Project Investigators:
  • Paul R. Hanson, Ph.D., Professor of Chemistry, University of Kansas
  • Michael G. Organ, Ph.D., Associate Professor of Chemistry, York University

Project 2: Libraries Based on Natural Products and Privileged Structures

Original Project Description:

This project develops methods for synthesis of chemical libraries that are related to biologically relevant natural products and heterocycles. These libraries are important because such products are often available only as single entities or as part of a complex mixture. Thus, the synthesis of natural product inspired libraries will expedite the identification of new bio-activity and facilitate both SAR and mechanistic studies. To this end we prepare medium ring compounds that resemble anti-cancer polyketides as well as polyphenolic compounds including coumarins and flavans. Significantly, available data validates the relevance of several of the libraries.

In addition to the utility of the described libraries, the development of new synthetic methods allows rapid parallel synthesis of new heterocyclic chemotypes. Examples of our methodology include palladium-catalyzed decarboxylative cycloadditions, iterative CH-functionalization of phenols, enyne metathesis/Diels-Alder sequences and Paterno-Büchi reactions. We develop not only new chemistry but also new reagents to facilitate parallel synthesis. For example the use of N-vinypyridinium salts as versatile coupling partners in Suzuki and Nozaki-Hiyama-Kishi reactions overcomes the difficulties of utilizing unstable ß-halocarbonyl compounds. We believe that using N-vinypyridinium reagents permits efficient construction of compounds that would be otherwise difficult to make.

Project Investigators:
  • Jon A. Tunge, Ph.D., Associate Professor of Chemistry, University of Kansas
  • Keith R. Buszek, Ph.D., Professor of Chemistry, University of Missouri–Kansas City

Project 3: Lactam and Sulfoxamide Libraries

Original Project Description:

This project seeks to discover and then generalize new ways of generating heterocyclic scaffolds that contain lactams and the related sulfoxamide linkage. In the first part of the project, Aubé and coworkers will seek to broadly address bottlenecks that hinder the application of alkyl azides in library construction. The first aim will be to develop a suite of reactions that involve tandem sequences in which a Lewis acid-promoted reaction of an alkyl azide with a ketone is partnered with another, similarly promoted reaction like (but not limited to) the Diels–Alder reaction. A second project will broadly address the use of flow chemistry to overcome well-known practical issues encountered with using alkyl azides on scale or with using highly energetic azide intermediates. The third project will utilize reaction screening as a reaction discovery tool. Although focusing on the reactions of azidoalkyl azide sublibraries with ketones and other potential reaction partners, the techniques developed in this reaction (carried out in collaboration with the Porco group at Boston University) will be brought to bear on other reactions as well, including a set of double conjugate addition reactions of quinone ketals developed recently in the Aubé lab. The last project in this section will concern the exploration of conformation control to establish regiochemistry in library-constructing reactions, ultimately with the goal of developing efficient means to shape-diverse libraries of piperidine privileged structures.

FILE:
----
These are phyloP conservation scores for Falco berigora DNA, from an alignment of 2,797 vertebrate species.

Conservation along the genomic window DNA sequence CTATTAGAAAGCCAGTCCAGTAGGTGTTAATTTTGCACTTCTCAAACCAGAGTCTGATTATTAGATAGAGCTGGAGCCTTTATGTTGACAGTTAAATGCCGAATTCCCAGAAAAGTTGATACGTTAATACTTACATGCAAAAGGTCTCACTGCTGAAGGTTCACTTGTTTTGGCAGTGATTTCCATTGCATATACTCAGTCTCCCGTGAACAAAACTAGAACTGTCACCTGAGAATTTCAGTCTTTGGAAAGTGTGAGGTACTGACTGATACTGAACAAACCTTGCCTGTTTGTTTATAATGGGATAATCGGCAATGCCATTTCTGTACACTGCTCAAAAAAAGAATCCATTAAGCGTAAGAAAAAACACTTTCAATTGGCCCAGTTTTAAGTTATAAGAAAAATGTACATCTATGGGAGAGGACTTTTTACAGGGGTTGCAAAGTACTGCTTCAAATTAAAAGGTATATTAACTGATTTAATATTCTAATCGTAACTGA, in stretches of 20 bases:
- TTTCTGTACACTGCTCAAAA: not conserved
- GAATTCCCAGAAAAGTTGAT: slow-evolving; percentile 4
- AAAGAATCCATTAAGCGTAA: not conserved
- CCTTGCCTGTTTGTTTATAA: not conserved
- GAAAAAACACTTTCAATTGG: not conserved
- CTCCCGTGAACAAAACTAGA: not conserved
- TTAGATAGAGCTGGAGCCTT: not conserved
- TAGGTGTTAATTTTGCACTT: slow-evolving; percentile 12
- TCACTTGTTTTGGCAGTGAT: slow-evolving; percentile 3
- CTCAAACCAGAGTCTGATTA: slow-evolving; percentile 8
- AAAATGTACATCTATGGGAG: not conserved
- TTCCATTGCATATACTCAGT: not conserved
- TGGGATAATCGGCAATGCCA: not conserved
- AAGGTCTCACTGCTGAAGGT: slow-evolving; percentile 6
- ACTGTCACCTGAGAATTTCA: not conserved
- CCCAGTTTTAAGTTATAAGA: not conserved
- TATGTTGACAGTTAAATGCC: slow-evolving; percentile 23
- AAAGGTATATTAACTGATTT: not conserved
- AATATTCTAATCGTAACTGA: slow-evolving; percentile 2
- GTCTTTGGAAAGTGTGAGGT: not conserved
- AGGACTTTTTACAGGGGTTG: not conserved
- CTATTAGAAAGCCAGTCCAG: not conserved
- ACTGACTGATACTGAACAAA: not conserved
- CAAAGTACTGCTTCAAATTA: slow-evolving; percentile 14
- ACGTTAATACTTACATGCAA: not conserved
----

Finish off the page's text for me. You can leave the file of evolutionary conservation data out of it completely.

In the second part of this project, the Hanson group will target sulfonamide and sultam libraries, which show promising potential as bioactive agents yet still constitute a rare chemical class in Pubchem. We aim to develop a generalized strategic approach that first constructs a series of sulfonamide linchpins using an underdeveloped example of a “click” reaction. Once made, a single sulfonamide linchpin will be made to diverge to multiple scaffolds using a set of orthogonal cyclization pathways. Elements of this project will involve the integration of flow technology to facilitate sultam library production and the development of facilitated protocols for late-stage annotation using ROM polymerization technology developed by the Hanson group within the first granting period.